I promised to post a detailed argument showing the scholarly basis of the opinion I hold. What follows below is the detailed argument. For the sake of completeness, I must say that the argument is extracted from a specialised article and is written for reading by both "legally trained" and "not legally trained" persons.

The argument

Every Constitution has two types of provisions, namely: express provisions and implied provisions. express provisions are those that are actually written. We all can read them. Implied provisions are not written. They cannot be seen by the ordinary eye, yet they exist. To discover implied provisions, one requires an inner legal eye.

What makes constitutional interpretation a specialist area of the law is the complex interaction between express and implied provisions.

In every situation calling for constitutional interpretation, two questions arise. What does the Constitution say and what does the Constitution mean by what it says?

The above two questions arise because a Constitution does not always mean what it says. Because of implied provisions that require an "inner legal eye", the meaning of a constitutional provision may go beyond what it says.

Put differently, we cannot resolve a constitutional issue merely by starting and ending with what a Constitution says, this much is, or ought to be, basic.

Clearly, therefore, while every person who can read the language in which a Constitution is expressed may gain useful knowledge of the Constitution, not every such person may be an expert in constitutional law.

Expertise in constitutional law requires the use of an "inner legal eye" that easily detects the many situations in which implied provisions take centre stage. How does an "inner legal eye" detect implied provisions? The answer to this question is simple.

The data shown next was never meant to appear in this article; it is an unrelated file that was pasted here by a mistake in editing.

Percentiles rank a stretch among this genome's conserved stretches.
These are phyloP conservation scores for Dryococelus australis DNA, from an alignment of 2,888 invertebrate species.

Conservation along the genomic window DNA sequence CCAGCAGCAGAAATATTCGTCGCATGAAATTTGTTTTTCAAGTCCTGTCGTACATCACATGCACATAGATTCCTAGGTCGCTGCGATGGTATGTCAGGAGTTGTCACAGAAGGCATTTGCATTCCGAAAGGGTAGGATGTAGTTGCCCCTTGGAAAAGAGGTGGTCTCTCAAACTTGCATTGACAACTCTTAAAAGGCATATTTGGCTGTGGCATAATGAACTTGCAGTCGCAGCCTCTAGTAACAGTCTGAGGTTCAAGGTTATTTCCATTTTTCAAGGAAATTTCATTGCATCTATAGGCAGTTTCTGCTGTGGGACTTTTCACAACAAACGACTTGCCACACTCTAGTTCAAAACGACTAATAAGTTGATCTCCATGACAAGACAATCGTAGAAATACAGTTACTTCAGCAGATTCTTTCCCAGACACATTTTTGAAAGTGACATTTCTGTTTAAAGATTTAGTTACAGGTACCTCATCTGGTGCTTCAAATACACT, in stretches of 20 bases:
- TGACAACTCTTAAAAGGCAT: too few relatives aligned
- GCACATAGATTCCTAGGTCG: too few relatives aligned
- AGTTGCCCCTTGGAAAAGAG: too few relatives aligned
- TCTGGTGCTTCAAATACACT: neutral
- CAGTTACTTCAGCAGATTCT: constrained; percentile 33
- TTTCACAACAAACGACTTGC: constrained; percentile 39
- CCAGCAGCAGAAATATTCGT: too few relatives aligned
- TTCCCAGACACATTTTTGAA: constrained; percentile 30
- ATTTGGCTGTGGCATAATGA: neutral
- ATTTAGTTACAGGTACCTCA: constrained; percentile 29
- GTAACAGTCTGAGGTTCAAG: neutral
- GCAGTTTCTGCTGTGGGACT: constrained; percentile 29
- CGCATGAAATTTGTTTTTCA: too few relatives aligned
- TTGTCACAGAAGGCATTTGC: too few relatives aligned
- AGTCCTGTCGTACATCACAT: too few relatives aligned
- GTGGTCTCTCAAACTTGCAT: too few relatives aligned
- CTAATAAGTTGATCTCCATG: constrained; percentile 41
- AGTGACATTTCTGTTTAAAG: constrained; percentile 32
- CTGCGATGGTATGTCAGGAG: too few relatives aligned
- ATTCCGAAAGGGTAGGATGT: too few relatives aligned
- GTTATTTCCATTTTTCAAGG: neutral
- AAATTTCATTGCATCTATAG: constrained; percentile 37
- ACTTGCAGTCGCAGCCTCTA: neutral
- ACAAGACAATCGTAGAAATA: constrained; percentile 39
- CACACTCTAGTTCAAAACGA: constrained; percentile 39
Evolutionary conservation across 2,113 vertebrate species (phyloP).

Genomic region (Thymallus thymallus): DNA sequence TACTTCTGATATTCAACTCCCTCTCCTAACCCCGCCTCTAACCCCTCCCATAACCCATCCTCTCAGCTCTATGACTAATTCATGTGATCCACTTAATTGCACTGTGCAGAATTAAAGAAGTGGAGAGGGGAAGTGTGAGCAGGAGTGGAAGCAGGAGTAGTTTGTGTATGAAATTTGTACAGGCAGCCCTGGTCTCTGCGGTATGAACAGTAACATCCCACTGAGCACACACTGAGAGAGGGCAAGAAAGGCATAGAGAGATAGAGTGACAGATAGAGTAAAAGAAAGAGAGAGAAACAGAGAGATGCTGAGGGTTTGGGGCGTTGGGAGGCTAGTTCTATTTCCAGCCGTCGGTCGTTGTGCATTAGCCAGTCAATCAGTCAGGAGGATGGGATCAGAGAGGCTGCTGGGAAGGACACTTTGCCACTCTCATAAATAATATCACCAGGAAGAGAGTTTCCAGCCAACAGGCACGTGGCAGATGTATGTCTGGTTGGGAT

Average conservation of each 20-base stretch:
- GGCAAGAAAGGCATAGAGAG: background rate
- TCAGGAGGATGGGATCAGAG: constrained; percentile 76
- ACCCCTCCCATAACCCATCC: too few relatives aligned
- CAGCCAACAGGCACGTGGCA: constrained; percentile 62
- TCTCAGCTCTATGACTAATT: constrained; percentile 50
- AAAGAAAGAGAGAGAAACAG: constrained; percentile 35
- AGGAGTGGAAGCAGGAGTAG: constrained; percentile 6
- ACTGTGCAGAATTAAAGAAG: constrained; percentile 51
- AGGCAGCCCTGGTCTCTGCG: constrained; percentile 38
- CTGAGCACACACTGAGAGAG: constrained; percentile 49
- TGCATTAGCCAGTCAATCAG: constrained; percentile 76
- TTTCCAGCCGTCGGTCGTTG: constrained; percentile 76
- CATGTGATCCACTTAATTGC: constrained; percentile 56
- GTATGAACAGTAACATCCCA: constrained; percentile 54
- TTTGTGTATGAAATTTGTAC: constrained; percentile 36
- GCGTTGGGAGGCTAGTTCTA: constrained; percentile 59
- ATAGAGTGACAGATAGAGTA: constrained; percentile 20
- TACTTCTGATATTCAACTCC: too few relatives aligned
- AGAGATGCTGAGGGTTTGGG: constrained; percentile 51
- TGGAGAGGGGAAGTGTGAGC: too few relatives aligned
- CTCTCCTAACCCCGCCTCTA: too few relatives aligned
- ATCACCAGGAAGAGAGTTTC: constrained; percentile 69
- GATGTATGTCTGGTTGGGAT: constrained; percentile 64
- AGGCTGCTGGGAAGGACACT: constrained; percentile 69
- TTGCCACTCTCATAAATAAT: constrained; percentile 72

Implied provisions come from one or more of the following: The intentions of the framers of the Constitution. The legislative history of the constitutional provisions. The purpose of the constitutional provisions.

The context in which the constitutional provisions are found in the Constitution. The relationship between the provision and other provisions. The internal logic of the Constitution as a whole. The jurisprudence developed by the courts.

Different constitutional experts may come to different conclusions about implied provisions. however, what is unacceptable is to treat the Constitution as a simple legal document that starts and ends with its express provisions: proper constitutional meaning comes from the interplay between express and implied provisions.

The general principle of law is that a provision is implied if and only if, by necessary implication, it is to be so implied.

This is at the core of law. We will return to it at the point of concluding this argument. Given the complexity of implied provisions and their centrality to constitutional jurisprudence, there is no short cut to gaining expertise in constitutional law. Having outlined the foregoing, we can easily understand section 96(2) of the Constitution.

Lovemore Madhuku is a professor of law, faculty of law at the University of Zimbabwe

Source - newsday